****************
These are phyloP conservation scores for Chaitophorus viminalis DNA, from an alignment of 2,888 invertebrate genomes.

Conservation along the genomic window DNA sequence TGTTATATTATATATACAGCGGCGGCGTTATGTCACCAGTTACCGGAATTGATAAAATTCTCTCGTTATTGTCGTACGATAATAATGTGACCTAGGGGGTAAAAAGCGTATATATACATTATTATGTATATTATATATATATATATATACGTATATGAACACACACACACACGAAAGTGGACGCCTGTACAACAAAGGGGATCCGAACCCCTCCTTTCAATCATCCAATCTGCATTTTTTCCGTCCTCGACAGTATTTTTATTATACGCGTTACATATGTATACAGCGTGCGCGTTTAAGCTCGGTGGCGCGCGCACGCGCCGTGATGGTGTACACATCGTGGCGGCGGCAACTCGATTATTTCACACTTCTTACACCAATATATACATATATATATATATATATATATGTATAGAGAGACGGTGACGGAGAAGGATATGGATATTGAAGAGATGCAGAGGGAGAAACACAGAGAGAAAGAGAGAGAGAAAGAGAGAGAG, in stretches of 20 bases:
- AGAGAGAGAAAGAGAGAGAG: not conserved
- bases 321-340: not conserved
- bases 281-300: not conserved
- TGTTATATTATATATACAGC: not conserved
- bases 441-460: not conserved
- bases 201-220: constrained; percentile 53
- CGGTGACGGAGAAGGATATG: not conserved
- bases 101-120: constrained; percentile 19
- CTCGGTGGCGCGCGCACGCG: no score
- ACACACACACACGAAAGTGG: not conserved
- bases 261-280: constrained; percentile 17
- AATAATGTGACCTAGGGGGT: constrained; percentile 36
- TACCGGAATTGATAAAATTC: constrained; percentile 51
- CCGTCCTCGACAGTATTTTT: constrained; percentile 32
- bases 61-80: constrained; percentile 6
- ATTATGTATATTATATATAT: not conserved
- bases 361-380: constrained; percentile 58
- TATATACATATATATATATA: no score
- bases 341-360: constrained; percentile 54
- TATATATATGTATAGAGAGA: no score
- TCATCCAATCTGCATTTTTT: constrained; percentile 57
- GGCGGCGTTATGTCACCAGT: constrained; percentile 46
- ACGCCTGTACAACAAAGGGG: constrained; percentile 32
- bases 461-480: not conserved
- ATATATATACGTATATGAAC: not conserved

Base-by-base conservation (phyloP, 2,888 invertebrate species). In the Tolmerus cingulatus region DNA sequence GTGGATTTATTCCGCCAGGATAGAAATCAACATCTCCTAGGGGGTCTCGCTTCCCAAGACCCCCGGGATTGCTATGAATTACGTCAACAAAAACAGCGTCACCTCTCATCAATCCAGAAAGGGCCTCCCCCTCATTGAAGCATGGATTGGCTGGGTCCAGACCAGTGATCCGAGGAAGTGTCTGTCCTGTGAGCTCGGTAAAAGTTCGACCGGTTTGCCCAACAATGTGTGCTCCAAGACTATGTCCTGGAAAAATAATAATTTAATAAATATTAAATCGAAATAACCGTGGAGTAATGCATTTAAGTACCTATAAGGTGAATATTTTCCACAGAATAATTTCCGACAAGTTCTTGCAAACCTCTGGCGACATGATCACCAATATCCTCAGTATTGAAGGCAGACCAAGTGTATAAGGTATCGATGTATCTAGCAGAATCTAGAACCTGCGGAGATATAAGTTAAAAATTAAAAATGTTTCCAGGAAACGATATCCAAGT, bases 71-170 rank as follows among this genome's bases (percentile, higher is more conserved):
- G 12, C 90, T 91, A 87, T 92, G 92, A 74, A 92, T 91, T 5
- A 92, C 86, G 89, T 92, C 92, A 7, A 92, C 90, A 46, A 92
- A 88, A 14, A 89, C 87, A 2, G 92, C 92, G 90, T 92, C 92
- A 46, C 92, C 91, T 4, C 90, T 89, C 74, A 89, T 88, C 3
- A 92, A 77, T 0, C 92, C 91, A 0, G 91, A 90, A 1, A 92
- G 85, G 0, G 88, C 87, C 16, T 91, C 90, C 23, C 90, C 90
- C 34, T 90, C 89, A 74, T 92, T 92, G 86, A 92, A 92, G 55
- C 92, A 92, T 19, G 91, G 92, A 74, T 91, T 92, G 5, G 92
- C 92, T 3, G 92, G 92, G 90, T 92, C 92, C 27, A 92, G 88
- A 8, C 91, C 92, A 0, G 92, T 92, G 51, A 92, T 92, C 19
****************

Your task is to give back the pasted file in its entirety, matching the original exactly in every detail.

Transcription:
These are phyloP conservation scores for Chaitophorus viminalis DNA, from an alignment of 2,888 invertebrate genomes.

Conservation along the genomic window DNA sequence TGTTATATTATATATACAGCGGCGGCGTTATGTCACCAGTTACCGGAATTGATAAAATTCTCTCGTTATTGTCGTACGATAATAATGTGACCTAGGGGGTAAAAAGCGTATATATACATTATTATGTATATTATATATATATATATATACGTATATGAACACACACACACACGAAAGTGGACGCCTGTACAACAAAGGGGATCCGAACCCCTCCTTTCAATCATCCAATCTGCATTTTTTCCGTCCTCGACAGTATTTTTATTATACGCGTTACATATGTATACAGCGTGCGCGTTTAAGCTCGGTGGCGCGCGCACGCGCCGTGATGGTGTACACATCGTGGCGGCGGCAACTCGATTATTTCACACTTCTTACACCAATATATACATATATATATATATATATATATGTATAGAGAGACGGTGACGGAGAAGGATATGGATATTGAAGAGATGCAGAGGGAGAAACACAGAGAGAAAGAGAGAGAGAAAGAGAGAGAG, in stretches of 20 bases:
- AGAGAGAGAAAGAGAGAGAG: not conserved
- bases 321-340: not conserved
- bases 281-300: not conserved
- TGTTATATTATATATACAGC: not conserved
- bases 441-460: not conserved
- bases 201-220: constrained; percentile 53
- CGGTGACGGAGAAGGATATG: not conserved
- bases 101-120: constrained; percentile 19
- CTCGGTGGCGCGCGCACGCG: no score
- ACACACACACACGAAAGTGG: not conserved
- bases 261-280: constrained; percentile 17
- AATAATGTGACCTAGGGGGT: constrained; percentile 36
- TACCGGAATTGATAAAATTC: constrained; percentile 51
- CCGTCCTCGACAGTATTTTT: constrained; percentile 32
- bases 61-80: constrained; percentile 6
- ATTATGTATATTATATATAT: not conserved
- bases 361-380: constrained; percentile 58
- TATATACATATATATATATA: no score
- bases 341-360: constrained; percentile 54
- TATATATATGTATAGAGAGA: no score
- TCATCCAATCTGCATTTTTT: constrained; percentile 57
- GGCGGCGTTATGTCACCAGT: constrained; percentile 46
- ACGCCTGTACAACAAAGGGG: constrained; percentile 32
- bases 461-480: not conserved
- ATATATATACGTATATGAAC: not conserved

Base-by-base conservation (phyloP, 2,888 invertebrate species). In the Tolmerus cingulatus region DNA sequence GTGGATTTATTCCGCCAGGATAGAAATCAACATCTCCTAGGGGGTCTCGCTTCCCAAGACCCCCGGGATTGCTATGAATTACGTCAACAAAAACAGCGTCACCTCTCATCAATCCAGAAAGGGCCTCCCCCTCATTGAAGCATGGATTGGCTGGGTCCAGACCAGTGATCCGAGGAAGTGTCTGTCCTGTGAGCTCGGTAAAAGTTCGACCGGTTTGCCCAACAATGTGTGCTCCAAGACTATGTCCTGGAAAAATAATAATTTAATAAATATTAAATCGAAATAACCGTGGAGTAATGCATTTAAGTACCTATAAGGTGAATATTTTCCACAGAATAATTTCCGACAAGTTCTTGCAAACCTCTGGCGACATGATCACCAATATCCTCAGTATTGAAGGCAGACCAAGTGTATAAGGTATCGATGTATCTAGCAGAATCTAGAACCTGCGGAGATATAAGTTAAAAATTAAAAATGTTTCCAGGAAACGATATCCAAGT, bases 71-170 rank as follows among this genome's bases (percentile, higher is more conserved):
- G 12, C 90, T 91, A 87, T 92, G 92, A 74, A 92, T 91, T 5
- A 92, C 86, G 89, T 92, C 92, A 7, A 92, C 90, A 46, A 92
- A 88, A 14, A 89, C 87, A 2, G 92, C 92, G 90, T 92, C 92
- A 46, C 92, C 91, T 4, C 90, T 89, C 74, A 89, T 88, C 3
- A 92, A 77, T 0, C 92, C 91, A 0, G 91, A 90, A 1, A 92
- G 85, G 0, G 88, C 87, C 16, T 91, C 90, C 23, C 90, C 90
- C 34, T 90, C 89, A 74, T 92, T 92, G 86, A 92, A 92, G 55
- C 92, A 92, T 19, G 91, G 92, A 74, T 91, T 92, G 5, G 92
- C 92, T 3, G 92, G 92, G 90, T 92, C 92, C 27, A 92, G 88
- A 8, C 91, C 92, A 0, G 92, T 92, G 51, A 92, T 92, C 19